Erskine Childers’s fame as a mystery novelist rests on a single work of literary genius, The Riddle of the Sands: A Record of Secret Service Recently Achieved (1903), which introduced a new literary genre to English literature: the espionage adventure thriller. The only novel Childers ever wrote, it achieved instant acclaim when first published in England and has found admiring readers through many editions published since. It was published first in the United States in 1915 and has continued to be reissued almost every decade since then. John Buchan, writing in 1926, called it “the best story of adventure published in the last quarter of a century.” It paved the way for Joseph Conrad’s The Secret Agent (1907), John Buchan’s The Thirty-nine Steps (1915), W. Somerset Maugham’s Ashenden: Or, The British Agent (1928), and many similar espionage adventure thrillers by English novelists such as Graham Greene, Ian Fleming, Len Deighton, and John le Carré.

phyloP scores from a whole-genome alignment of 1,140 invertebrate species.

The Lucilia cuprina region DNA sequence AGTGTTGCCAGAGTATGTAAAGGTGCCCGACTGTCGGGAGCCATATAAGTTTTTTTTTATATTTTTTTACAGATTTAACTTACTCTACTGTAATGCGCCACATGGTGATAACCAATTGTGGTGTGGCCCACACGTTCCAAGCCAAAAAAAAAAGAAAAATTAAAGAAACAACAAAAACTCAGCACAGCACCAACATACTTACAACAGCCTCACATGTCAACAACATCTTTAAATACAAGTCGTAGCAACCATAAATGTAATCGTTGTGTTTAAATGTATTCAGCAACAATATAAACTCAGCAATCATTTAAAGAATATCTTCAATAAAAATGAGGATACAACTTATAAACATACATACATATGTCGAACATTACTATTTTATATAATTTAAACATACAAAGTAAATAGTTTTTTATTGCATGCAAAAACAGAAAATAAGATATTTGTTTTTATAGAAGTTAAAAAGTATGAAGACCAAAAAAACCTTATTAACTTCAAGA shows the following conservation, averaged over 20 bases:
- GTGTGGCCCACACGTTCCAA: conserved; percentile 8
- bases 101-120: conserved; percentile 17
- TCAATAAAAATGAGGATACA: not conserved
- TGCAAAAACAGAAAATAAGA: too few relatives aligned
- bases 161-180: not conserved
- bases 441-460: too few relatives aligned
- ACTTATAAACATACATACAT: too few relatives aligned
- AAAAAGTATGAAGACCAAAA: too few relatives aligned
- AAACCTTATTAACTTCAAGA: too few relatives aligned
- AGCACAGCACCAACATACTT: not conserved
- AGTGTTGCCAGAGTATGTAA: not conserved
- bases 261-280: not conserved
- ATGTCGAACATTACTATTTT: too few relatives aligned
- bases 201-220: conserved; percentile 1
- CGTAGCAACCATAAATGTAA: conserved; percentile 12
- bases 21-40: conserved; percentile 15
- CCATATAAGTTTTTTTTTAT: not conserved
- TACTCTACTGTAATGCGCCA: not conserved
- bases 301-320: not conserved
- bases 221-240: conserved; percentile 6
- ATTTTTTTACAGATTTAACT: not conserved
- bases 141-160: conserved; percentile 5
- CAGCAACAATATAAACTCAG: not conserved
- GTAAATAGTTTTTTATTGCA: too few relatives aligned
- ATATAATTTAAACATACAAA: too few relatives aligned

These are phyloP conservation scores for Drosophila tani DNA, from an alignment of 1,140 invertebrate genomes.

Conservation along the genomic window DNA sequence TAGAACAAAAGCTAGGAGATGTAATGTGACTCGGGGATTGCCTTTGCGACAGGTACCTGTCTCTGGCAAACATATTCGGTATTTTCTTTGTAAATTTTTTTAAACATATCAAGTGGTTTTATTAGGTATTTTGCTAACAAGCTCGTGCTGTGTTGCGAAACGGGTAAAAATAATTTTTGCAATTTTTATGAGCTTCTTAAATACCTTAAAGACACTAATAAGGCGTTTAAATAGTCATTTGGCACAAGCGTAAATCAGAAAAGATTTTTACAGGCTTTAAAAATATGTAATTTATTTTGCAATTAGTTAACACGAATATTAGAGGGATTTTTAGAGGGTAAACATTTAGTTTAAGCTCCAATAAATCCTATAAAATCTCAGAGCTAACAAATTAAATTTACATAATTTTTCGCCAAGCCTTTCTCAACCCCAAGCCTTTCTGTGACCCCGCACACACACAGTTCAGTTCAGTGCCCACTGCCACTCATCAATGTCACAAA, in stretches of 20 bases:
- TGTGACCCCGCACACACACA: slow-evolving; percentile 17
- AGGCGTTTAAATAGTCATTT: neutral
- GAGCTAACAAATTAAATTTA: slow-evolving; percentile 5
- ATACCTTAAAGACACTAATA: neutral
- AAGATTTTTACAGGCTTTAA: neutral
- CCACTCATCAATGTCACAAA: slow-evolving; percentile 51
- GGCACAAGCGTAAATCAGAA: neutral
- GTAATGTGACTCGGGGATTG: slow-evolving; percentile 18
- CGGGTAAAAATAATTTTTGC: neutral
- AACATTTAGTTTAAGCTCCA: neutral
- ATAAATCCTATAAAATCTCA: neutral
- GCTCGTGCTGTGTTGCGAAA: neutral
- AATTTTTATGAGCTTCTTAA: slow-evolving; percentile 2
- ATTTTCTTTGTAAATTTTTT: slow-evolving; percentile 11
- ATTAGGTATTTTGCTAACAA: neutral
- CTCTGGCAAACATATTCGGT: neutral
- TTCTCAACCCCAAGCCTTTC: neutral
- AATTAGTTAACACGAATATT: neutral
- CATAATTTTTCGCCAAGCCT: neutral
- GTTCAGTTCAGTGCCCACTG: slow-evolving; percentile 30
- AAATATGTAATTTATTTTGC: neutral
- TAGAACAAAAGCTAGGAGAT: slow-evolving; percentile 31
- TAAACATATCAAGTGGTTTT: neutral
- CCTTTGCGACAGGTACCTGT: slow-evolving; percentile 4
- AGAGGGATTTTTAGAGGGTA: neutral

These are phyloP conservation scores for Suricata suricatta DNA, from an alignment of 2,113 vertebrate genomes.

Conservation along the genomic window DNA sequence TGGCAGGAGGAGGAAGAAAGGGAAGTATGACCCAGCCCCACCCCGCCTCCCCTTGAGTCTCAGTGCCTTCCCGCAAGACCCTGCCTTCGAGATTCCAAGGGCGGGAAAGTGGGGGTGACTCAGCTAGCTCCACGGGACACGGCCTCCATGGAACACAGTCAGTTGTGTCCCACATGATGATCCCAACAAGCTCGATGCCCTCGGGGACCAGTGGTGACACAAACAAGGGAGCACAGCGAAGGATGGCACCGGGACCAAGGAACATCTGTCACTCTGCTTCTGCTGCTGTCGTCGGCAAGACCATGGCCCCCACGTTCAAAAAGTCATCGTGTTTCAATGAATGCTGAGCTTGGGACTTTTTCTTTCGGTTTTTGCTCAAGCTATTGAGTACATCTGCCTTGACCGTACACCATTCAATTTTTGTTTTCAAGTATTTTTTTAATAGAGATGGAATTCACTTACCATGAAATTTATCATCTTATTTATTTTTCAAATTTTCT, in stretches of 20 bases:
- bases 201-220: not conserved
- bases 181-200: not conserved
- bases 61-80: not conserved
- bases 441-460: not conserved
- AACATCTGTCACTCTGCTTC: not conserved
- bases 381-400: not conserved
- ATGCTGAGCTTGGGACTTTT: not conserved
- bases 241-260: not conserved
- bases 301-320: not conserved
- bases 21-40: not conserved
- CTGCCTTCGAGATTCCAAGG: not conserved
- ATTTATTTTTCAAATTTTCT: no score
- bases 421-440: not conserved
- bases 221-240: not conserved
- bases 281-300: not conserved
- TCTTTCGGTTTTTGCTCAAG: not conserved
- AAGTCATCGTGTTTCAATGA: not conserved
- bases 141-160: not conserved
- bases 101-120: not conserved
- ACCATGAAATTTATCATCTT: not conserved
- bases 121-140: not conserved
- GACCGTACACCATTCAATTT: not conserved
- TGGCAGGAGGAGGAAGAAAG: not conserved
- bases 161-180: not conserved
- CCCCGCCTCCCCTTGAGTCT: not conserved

Childers invented the device of pretending that a manuscript narrating the adventure of two young men sailing a small boat in German coastal waters had come to his attention as an editor. He immediately saw the need to publish it to alert the general public to a situation that endangered the national security. He hoped that the story would cause public opinion to demand prompt changes in British national defense policy. Childers deliberately chose the adventure-story genre as a more effective means to influence public opinion than the more uninspired prose of conventional political policy treatises. This has remained an underlying purpose of many subsequent espionage adventure novelists.